Artist's concept of spacecraft hovering over earth

Image of Earth showing areas in the Pacific Ocean where sea levels were lower (blues) or higher (reds) than normal during the first week of January 2018.

Graph showing Global sea level have steadily risen since the early 1990s to present as measured by Jason-2/OSTM and its predecessors and successor from the early 1990s to present day.

The Jason-2/Ocean Surface Topography Mission (OSTM), the third in a U.S.-European series of satellite missions designed to measure sea surface height, successfully ended its science mission on Oct. 1. NASA and its mission partners made the decision to end the mission after detecting deterioration in the spacecraft's power system.

Jason-2/OSTM, a joint NASA mission with the French space agency Centre National d'Etudes Spatiales (CNES), the National Oceanic and Atmospheric Administration (NOAA), and the European Organisation for the Exploitation of Meteorological Satellites (EUMETSAT), launched in June 2008. The mission extended the long-term record of sea surface height measurements started by the NASA-CNES TOPEX/Poseidon and Jason-1 missions. Jason-2/OSTM's 11-year lifetime well exceeded its three-year design life. These measurements are being continued by its successor, Jason-3, launched in 2016.

"Today we celebrate the end of this resoundingly successful international mission," said Thomas Zurbuchen, associate administrator of the Science Mission Directorate at NASA Headquarters in Washington. "Jason-2/OSTM has provided unique insight into ocean currents and sea level rise with tangible benefits to marine forecasting, meteorology and our understanding of climate change."

Since its launch, Jason-2/OSTM charted nearly 2 inches (5 centimeters) of global sea level rise, a critical measure of climate change. The mission has also resulted in the distribution of over a million data products and the publication of more than 2,100 science papers.

"Jason-2/OSTM was a high point of operational satellite oceanography as the first Jason mission to formally include EUMETSAT and NOAA as partners," said Steve Volz, assistant administrator of NOAA's Satellite and Information Service. "During its 11-year run, Jason-2/OSTM helped improve NOAA's hurricane intensity forecasts and provided important observations of marine winds and waves and in doing so has anchored these essential ocean altimetry observations in NOAA's operational observing system requirements."

With the recent degradation of the spacecraft's power system, mission partners decided to end the mission to decrease risks to other satellites and future altimetry missions, and to comply with French space law. Final decommissioning operations for Jason-2/OSTM are scheduled to be completed by CNES on Oct. 10.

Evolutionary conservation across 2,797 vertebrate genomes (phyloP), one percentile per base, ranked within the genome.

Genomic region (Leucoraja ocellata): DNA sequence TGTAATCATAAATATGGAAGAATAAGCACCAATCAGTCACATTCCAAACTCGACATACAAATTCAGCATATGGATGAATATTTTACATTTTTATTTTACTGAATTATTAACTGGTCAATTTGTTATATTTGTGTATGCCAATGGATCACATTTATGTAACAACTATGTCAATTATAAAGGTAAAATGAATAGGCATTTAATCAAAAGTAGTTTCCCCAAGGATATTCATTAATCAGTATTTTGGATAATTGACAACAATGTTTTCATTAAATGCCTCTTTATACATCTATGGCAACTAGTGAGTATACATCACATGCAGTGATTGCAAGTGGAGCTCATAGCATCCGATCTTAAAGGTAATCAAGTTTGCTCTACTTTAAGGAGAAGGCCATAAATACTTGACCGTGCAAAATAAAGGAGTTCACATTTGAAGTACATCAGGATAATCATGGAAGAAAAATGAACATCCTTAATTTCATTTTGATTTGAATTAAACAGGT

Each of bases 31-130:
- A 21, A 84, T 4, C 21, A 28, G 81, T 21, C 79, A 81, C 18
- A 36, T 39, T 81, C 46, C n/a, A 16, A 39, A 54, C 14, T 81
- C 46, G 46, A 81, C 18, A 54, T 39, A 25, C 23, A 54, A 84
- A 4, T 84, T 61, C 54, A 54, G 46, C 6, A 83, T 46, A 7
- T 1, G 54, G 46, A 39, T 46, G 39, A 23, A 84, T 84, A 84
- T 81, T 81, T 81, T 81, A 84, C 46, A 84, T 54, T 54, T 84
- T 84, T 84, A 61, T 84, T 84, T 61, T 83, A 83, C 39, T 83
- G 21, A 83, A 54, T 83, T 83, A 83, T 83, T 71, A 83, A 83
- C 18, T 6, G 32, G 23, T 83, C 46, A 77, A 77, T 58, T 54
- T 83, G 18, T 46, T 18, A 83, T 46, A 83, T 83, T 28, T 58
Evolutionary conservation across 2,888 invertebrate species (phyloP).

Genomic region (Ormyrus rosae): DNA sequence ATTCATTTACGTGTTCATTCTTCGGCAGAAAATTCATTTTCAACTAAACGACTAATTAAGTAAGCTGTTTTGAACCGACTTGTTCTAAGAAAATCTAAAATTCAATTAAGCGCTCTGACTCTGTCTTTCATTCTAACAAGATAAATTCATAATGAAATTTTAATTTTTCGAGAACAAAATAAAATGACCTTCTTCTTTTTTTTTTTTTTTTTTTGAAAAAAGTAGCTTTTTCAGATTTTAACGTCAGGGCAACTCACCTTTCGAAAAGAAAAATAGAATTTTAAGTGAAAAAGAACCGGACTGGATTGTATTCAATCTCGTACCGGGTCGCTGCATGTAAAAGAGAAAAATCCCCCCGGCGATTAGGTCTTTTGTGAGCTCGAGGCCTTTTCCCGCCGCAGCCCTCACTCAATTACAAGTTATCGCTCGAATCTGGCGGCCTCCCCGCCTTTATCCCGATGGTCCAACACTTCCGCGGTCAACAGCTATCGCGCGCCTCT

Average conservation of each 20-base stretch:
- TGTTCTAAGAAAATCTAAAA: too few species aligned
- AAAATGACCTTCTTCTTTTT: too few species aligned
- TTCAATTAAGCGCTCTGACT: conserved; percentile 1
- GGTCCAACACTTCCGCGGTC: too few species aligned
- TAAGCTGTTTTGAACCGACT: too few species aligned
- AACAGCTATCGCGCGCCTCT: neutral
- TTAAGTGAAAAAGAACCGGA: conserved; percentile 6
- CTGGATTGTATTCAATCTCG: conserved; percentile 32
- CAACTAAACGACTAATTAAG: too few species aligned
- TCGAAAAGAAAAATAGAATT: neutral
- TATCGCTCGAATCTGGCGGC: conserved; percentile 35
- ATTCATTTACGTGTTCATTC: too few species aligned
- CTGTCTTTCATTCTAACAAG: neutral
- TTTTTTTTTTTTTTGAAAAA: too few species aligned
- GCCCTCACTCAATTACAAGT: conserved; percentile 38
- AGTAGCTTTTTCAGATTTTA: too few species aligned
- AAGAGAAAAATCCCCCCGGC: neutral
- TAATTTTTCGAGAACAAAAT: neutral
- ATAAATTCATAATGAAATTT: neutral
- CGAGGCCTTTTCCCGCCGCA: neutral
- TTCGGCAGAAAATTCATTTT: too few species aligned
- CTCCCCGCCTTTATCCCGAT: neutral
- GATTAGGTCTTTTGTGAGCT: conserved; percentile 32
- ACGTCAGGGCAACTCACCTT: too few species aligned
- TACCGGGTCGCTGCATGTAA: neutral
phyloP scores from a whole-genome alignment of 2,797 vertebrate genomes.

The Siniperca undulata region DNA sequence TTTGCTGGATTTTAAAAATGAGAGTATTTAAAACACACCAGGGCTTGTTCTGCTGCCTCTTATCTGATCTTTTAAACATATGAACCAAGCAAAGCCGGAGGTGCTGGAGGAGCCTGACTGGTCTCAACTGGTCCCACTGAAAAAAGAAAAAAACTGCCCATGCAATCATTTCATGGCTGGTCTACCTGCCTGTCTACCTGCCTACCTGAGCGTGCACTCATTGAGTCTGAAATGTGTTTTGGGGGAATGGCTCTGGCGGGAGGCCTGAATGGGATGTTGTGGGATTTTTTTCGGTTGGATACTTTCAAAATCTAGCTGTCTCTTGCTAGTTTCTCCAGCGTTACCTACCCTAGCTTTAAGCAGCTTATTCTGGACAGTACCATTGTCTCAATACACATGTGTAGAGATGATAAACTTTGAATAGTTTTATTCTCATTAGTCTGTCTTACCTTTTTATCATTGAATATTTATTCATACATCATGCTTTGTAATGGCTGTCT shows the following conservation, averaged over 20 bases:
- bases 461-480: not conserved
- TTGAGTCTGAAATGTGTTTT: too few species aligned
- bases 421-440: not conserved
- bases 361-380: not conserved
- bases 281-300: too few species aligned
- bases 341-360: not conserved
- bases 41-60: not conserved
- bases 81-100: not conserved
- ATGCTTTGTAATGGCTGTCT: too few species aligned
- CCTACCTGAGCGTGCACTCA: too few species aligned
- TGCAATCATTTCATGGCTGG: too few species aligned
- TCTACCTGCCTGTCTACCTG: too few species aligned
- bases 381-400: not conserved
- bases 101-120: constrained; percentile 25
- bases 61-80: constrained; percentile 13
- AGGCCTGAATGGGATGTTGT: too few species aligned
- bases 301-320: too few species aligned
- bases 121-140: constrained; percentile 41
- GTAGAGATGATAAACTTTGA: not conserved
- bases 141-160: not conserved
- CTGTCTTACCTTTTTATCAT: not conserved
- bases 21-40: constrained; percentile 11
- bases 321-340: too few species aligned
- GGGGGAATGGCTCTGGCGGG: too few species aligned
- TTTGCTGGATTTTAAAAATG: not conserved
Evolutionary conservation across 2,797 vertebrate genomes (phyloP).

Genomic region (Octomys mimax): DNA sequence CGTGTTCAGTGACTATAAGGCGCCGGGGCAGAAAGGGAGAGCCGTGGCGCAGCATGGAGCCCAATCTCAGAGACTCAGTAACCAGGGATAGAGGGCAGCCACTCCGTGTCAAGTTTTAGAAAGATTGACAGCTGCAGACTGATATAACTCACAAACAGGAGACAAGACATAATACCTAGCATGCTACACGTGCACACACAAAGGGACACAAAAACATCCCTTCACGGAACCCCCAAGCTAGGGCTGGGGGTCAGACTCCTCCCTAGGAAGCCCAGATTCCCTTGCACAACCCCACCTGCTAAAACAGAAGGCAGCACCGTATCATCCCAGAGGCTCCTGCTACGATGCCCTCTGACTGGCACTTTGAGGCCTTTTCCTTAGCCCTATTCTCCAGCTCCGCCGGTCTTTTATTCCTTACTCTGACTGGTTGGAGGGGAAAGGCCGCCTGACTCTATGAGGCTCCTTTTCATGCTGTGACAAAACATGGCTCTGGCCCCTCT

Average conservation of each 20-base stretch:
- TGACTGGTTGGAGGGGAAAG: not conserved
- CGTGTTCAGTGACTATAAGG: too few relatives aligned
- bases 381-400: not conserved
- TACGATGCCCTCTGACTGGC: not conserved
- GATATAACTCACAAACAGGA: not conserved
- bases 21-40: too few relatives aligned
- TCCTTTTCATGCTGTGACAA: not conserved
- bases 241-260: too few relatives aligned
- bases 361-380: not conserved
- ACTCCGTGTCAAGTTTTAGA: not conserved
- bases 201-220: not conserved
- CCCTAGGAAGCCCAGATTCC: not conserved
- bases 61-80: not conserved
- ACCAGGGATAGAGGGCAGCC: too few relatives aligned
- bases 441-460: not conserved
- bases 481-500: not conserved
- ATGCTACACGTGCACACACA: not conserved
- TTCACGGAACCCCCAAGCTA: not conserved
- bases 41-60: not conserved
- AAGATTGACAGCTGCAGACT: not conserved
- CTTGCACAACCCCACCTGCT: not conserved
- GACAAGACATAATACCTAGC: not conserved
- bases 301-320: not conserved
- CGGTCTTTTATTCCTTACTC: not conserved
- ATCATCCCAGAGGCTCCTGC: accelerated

"With the involvement of EUMETSAT and NOAA, Jason-2 brought high precision monitoring of ocean surface topography and mean sea level to operational status," said Alain Ratier, EUMETSAT's director general. "Its 11-year lifetime in orbit was rewarding for the four program partners and the ocean and climate user community."

Jason-2/OSTM's mission might have ended earlier if not for the ingenuity of its mission teams. In July 2017, the degradation of critical onboard components and control systems required that Jason-2/OSTM move from its original science orbit, deplete excess propellant reserves, and be maneuvered into a slightly lower orbit, away from functioning satellites. In close collaboration with the Ocean Surface Topography Science Team, mission partners identified an orbit that would allow for the continuation of the Jason-2/OSTM measurements while still being compatible with orbital-debris mitigation constraints and of scientific benefit.

This new orbit resulted in less frequent observations of the same location on Earth, but overall resolution of the data improved because the ground tracks of the observations were closer together. This improved resolution is extremely useful for marine gravity studies and the mapping of seafloor topography. It also allowed for valuable operational oceanographic and science observations.

"Not only did Jason-2 extend the precise climate record established by TOPEX/Poseidon and continued by Jason-1, it also made invaluable observations for small- to medium-scale ocean studies in its second, interleaved orbit," said CNES President Jean-Yves Le Gall. "Even when moved to the 'graveyard' orbit, Jason-2 continued to make unprecedented new observations of the Earth's gravity field, with precise measurements right until the end."

The technological advancements proven on Jason-1, Jason-2/OSTM and Jason-3 will be put to use well into future decades. Following Jason-3 will be two future Sentinel-6/Jason-CS satellites, planned for launch in 2020 and 2025.

For more information about NASA's Earth science activities, visit:

https://www.nasa.gov/earth


News Media Contact

Steve Cole
NASA Headquarters, Washington
202-358-0918
stephen.e.cole@nasa.gov

Esprit Smith
Jet Propulsion Laboratory, Pasadena, Calif.
818-354-4269
esprit.smith@jpl.nasa.gov

Pascale Bresson
CNES, Paris, France
33-01-44-76-75-39
pascale.bresson@cnes.fr

Raphaƫl Sart
CNES, Paris, France
33-01-44-76-74-51
raphael.sart@cnes.fr

John Leslie
NOAA National Environmental Satellite and Information Service, Silver Spring, Md.
301-713-0214
john.leslie@noaa.gov

Neil Fletcher
EUMETSAT, Darmstadt, Germany
49-6151-807-8390
neil.fletcher@eumetsat.int

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